Can’t find anything on the wires yet, but news is breaking all over Twitter and at Kyodo News. The headline:
BREAKING NEWS: Fukushima nuke plant might be experiencing nuclear meltdown
BREAKING NEWS: Radioactive Cesium detected near Fukushima plant: nuke safety commission
Cesium would be the signature of a true meltdown. There’s no danger to civilians so long as the containment dome holds. If it doesn’t hold, oh boy.
Another ominous note via Twitter:
Four other Fukushima nuke reactors are struggling with similar problem. If multiple meltdown begins, it will be uncontrollable.
Looking for further details at news sites. Stand by for updates.
Update: Here’s a bare-bones report at Kyodo News repeating the bits quoted above.
Update: More from Al Jazeera:
“The events that occurred at these plants, which is the loss of both offsite power and onsite power, is one of the rarest events to happen in a nuclear power plant, and all indications are that the Japanese do not have the situation under control,” “Edwin Lyman, a nuclear expert at the Union of Concerned Scientists, a US-based nonprofit organisation, said…
However, Naoto Sekimura, a professor at the University of Tokyo, said a major radioactive disaster was unlikely.
“No Chernobyl is possible at a light water reactor. Loss of coolant means a temperature rise, but it also will stop the reaction,” he said.
“Even in the worst-case scenario, that would mean some radioactive leakage and equipment damage, but not an explosion. If venting is done carefully, there will be little leakage. Certainly not beyond the 3 km radius.”
Update: They’ve reached the point where they’re pouring water on the reactor out of a fire truck to try to reduce the temperature.
Parts of the reactor’s nuclear fuel rods were briefly exposed to the air after cooling water levels dropped through evaporation, and a fire engine was pumping water into the reactor, Jiji Press reported. The water levels are recovering, said operator Tokyo Electric Power, according to Jiji.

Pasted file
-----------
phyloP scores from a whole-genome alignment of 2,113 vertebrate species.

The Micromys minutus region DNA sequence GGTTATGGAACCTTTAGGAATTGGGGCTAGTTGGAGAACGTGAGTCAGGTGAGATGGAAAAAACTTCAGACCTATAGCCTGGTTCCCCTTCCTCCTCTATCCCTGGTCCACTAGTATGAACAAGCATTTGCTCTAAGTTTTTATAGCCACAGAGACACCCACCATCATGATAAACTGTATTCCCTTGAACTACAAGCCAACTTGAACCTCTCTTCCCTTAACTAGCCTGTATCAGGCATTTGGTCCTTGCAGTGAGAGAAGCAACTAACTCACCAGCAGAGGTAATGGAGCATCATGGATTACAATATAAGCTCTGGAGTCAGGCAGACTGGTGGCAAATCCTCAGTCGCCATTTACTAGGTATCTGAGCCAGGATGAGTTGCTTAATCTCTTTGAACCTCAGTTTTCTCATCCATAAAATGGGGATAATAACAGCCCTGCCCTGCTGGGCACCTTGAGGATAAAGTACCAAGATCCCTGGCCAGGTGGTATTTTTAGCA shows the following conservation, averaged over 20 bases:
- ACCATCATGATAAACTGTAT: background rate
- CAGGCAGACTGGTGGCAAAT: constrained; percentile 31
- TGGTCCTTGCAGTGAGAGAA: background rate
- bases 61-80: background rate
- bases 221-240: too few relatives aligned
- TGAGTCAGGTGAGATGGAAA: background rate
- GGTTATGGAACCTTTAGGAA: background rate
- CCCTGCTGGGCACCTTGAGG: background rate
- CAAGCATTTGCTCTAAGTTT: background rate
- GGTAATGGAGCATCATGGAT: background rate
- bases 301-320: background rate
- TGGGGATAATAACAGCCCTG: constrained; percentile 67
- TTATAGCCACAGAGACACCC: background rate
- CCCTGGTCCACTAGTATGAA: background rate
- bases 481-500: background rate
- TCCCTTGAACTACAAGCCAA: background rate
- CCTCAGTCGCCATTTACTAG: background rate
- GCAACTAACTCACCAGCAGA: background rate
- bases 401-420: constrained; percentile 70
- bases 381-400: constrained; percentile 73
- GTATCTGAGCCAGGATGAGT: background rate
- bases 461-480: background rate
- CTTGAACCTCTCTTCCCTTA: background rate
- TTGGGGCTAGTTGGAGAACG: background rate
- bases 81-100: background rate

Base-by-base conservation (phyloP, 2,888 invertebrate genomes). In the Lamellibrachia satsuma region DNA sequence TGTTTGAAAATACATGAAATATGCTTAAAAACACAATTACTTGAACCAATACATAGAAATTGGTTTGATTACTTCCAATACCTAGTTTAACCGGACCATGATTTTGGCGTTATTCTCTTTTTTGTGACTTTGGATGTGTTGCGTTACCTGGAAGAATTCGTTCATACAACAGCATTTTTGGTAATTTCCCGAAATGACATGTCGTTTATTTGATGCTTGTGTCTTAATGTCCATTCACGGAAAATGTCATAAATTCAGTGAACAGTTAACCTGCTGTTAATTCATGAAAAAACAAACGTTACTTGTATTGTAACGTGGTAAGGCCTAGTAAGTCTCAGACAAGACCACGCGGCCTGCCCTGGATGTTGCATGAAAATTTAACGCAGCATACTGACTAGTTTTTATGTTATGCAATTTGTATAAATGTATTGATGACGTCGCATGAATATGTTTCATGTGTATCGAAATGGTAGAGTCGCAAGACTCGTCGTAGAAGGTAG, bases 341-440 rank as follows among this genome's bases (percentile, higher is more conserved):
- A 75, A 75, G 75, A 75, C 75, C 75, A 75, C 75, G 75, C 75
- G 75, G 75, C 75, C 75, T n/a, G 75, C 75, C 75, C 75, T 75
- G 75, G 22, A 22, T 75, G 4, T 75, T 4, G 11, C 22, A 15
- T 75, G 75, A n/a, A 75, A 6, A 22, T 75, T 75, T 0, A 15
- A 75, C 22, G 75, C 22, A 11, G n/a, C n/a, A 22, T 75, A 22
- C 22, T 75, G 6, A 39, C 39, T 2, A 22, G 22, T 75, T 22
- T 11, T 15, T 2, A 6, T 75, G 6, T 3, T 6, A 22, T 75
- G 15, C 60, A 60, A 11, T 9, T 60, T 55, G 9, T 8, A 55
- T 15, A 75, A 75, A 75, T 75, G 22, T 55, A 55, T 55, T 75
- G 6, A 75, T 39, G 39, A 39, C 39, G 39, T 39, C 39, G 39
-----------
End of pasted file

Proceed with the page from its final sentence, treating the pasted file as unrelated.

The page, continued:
A TEPCO spokesman told AFP that ‘we believe the reactor is not melting down or cracking. We are trying to raise the water level.’ Kyodo News agency moments later said radioactive caesium had been detected near Fukushima plant, citing the nuclear safety commission.
Update: Another Japanese official tells the AP that even if a meltdown occurs, it shouldn’t affect anyone beyond a six-mile radius — and most of those people either have been evacuated or, no doubt, are in the process. All eyes now are on the containment dome.
Update: The WSJ confirms that people within a six-mile (i.e. 10-kilometer) radius were already being shipped out hours ago. Also, an update on the control room, where radiation levels reached 1,000 times the normal rate earlier:
Radiation levels aren’t supposed to rise in a control room, which is designed to allow operators to continue working during emergencies and is equipped with filtration systems and other design features to protect workers from radiation exposure. Nevertheless, experts said that a level that is 1,000 times normal probably isn’t immediately harmful.
The technicians on the scene battling this thing must be signing years of their lives away, if not decades.
Update: Finally, some good news from Kyodo News:
BREAKING NEWS: Pressure successfully released from Fukushima No. 1 reactor: agency (15:31)
That won’t stop a meltdown but it might prevent a fracture in the containment dome, which is now the last line of defense.
Update: Here’s some nice news to wake up to:
A huge explosion has rocked a Japanese nuclear power plant damaged by Friday’s devastating earthquake.
A pall of smoke was seen coming from the plant at Fukushima. Four workers were injured…
The Japanese government’s chief spokesman, Yukio Edano, said the concrete building housing the plant’s number one reactor had collapsed but the metal reactor container inside was not damaged.
He said radiation levels around the plant had fallen after the explosion.
Why would radiation levels around the plant fall because of an explosion?
Update: People within a 12-mile radius have now been evacuated. The core hasn’t completely melted down, Japanese officials say, and new cooling efforts are underway: